My Mother The Cheerleader by Robert Sharenow
January 20, 2008
Louise Collins is 13 years old when she is yanked out of school to protest desegregation in New Orleans. Instead of going to class, Louise spends her days helping out around the boardinghouse her mother runs. Her mother, Pauline, spends her days participating in protests down at the school. Pauline is one of the Cheerleaders, a group of women who lead the crowd in hate filled chants as 6 year old Ruby Bridges walks up the steps to the school every morning.. But Louise doesn’t really mind not going to school, and she doesn’t think much about the fact that her mother spends her mornings heckling a 6 year old girl.
“Looking back people tend to think that there were two sides of the line on the segregation issue in the Ninth Ward, but there weren’t, at least not where I lived. Not at the beginning, anyway. Just about everyone in the Ninth Ward believed in segregation, including the Negroes, It was one of those things that you assumed everyone agreed on or you didn’t think that much about. I was in the latter category. I never thought to think any other way.” (pg 53-54)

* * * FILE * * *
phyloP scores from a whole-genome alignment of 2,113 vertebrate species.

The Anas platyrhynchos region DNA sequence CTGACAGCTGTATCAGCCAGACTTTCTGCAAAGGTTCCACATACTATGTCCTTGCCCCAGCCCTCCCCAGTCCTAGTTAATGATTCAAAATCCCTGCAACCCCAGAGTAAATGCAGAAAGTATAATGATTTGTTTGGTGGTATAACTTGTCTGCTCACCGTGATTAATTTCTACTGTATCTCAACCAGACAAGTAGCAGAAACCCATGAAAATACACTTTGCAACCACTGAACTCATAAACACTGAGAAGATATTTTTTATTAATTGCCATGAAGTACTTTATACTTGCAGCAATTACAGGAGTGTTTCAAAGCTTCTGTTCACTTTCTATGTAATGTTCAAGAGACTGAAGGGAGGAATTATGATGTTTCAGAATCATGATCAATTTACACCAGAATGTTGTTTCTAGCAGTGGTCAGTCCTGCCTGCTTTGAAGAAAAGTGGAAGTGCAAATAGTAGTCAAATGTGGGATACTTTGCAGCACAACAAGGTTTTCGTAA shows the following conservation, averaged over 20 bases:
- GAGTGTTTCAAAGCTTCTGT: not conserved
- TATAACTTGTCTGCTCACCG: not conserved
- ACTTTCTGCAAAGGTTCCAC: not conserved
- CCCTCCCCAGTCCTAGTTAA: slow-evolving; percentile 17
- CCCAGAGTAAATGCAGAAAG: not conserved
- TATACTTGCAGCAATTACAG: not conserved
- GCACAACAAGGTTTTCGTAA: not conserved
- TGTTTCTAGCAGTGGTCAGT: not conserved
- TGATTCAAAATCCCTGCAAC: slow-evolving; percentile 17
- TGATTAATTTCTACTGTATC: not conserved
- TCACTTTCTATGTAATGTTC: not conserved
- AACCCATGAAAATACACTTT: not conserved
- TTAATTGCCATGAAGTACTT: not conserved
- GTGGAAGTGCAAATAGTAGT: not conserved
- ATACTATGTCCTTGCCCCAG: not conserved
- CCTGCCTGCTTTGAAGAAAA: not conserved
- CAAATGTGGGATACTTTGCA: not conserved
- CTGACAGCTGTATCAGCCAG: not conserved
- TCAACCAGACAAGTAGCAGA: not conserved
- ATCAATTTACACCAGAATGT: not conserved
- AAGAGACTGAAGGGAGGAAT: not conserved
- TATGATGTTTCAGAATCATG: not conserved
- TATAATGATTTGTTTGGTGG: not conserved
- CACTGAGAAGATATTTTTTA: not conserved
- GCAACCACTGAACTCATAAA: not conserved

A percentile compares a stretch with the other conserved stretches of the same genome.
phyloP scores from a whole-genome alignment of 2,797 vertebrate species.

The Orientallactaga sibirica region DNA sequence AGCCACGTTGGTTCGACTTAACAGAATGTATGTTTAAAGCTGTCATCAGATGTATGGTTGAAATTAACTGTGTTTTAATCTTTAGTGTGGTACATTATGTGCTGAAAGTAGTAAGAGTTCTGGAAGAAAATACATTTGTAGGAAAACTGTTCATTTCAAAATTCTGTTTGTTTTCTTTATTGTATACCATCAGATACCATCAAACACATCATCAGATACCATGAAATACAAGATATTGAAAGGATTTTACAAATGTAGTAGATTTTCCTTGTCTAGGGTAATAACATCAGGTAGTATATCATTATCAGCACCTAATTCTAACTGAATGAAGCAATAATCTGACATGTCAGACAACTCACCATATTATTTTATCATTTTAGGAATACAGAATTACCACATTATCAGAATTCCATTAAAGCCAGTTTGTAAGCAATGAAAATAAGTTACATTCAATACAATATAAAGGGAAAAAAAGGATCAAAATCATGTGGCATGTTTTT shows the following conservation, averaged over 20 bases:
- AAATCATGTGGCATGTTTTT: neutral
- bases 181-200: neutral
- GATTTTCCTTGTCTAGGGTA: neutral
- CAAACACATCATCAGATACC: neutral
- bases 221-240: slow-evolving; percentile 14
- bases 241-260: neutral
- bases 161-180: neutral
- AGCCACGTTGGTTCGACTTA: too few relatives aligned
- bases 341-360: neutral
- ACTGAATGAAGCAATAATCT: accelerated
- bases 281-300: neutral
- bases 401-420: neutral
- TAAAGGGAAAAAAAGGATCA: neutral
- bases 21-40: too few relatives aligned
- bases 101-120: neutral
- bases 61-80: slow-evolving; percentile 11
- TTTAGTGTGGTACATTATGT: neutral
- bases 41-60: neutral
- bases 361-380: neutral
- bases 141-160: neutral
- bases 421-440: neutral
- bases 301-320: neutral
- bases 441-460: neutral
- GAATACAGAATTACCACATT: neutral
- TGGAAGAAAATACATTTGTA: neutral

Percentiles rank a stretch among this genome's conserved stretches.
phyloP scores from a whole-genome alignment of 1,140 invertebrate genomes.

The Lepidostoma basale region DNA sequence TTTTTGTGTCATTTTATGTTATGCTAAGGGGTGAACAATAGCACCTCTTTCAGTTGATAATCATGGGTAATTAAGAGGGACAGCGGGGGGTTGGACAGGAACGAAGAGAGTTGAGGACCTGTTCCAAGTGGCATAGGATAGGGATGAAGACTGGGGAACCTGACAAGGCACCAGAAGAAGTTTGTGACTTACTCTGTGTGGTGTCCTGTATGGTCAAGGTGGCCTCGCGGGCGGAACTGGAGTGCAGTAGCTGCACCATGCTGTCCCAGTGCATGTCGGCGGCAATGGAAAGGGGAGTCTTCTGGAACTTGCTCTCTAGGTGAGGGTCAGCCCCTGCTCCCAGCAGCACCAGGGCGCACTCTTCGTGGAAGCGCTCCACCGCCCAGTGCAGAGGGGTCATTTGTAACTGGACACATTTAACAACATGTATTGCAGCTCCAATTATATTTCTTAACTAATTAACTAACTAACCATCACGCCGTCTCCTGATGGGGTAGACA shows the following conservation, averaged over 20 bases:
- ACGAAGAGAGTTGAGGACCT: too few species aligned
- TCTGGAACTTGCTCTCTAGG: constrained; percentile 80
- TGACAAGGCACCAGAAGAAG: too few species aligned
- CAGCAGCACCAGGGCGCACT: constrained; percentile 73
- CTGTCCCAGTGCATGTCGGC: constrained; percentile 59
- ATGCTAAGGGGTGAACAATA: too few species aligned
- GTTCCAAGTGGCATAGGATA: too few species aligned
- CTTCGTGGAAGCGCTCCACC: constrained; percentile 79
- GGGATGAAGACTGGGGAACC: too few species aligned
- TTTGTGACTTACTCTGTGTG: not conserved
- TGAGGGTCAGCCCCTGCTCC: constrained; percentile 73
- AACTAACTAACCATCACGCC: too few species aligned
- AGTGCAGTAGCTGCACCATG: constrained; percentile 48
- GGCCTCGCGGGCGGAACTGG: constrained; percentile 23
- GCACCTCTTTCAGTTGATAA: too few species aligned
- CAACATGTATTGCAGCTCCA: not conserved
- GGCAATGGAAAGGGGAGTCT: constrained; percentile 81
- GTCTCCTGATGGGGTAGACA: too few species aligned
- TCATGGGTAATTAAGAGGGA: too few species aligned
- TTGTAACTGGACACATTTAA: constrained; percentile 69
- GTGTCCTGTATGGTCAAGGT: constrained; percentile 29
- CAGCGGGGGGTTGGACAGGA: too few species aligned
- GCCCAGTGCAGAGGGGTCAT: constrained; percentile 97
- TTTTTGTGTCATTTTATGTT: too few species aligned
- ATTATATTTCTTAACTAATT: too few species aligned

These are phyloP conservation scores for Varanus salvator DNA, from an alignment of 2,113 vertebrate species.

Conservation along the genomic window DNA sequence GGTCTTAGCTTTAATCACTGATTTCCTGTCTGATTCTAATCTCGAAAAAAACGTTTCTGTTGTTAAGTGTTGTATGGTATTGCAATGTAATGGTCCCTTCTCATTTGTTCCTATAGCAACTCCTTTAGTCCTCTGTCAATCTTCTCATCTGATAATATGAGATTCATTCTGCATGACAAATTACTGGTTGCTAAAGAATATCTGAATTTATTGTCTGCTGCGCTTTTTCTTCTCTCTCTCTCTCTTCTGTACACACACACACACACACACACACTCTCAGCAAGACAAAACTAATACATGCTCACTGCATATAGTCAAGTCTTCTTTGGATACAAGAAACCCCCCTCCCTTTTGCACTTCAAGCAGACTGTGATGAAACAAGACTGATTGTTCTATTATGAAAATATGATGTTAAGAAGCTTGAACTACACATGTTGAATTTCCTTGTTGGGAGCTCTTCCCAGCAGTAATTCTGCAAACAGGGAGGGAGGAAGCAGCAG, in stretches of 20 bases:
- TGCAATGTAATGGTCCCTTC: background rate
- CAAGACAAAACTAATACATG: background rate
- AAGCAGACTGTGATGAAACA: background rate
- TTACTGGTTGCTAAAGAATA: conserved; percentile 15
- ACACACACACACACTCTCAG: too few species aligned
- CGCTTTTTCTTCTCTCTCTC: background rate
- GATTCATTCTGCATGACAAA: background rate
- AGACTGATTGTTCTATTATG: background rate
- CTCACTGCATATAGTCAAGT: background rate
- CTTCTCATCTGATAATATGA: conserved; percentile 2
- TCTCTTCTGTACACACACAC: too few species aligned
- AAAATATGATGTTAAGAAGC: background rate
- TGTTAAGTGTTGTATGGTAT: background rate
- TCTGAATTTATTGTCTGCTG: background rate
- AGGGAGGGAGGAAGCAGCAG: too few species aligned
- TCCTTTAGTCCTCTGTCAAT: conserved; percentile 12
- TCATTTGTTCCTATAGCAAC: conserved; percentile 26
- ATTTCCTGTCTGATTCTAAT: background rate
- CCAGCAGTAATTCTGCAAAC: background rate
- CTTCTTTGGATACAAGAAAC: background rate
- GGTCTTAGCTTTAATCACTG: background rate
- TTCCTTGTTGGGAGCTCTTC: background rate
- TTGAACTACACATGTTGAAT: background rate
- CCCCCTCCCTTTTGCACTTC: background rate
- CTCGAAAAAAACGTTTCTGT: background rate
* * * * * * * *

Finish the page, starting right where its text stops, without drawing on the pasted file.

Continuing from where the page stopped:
But when Morgan Miller, a man with a mysterious past comes to town everything Louise knows about her mother, her world, and herself changes—forever. An unflinching look at hate, violence, and courage—My Mother the Cheerleader is a tour de force that shows just how slow, confusing and dangerous change can be.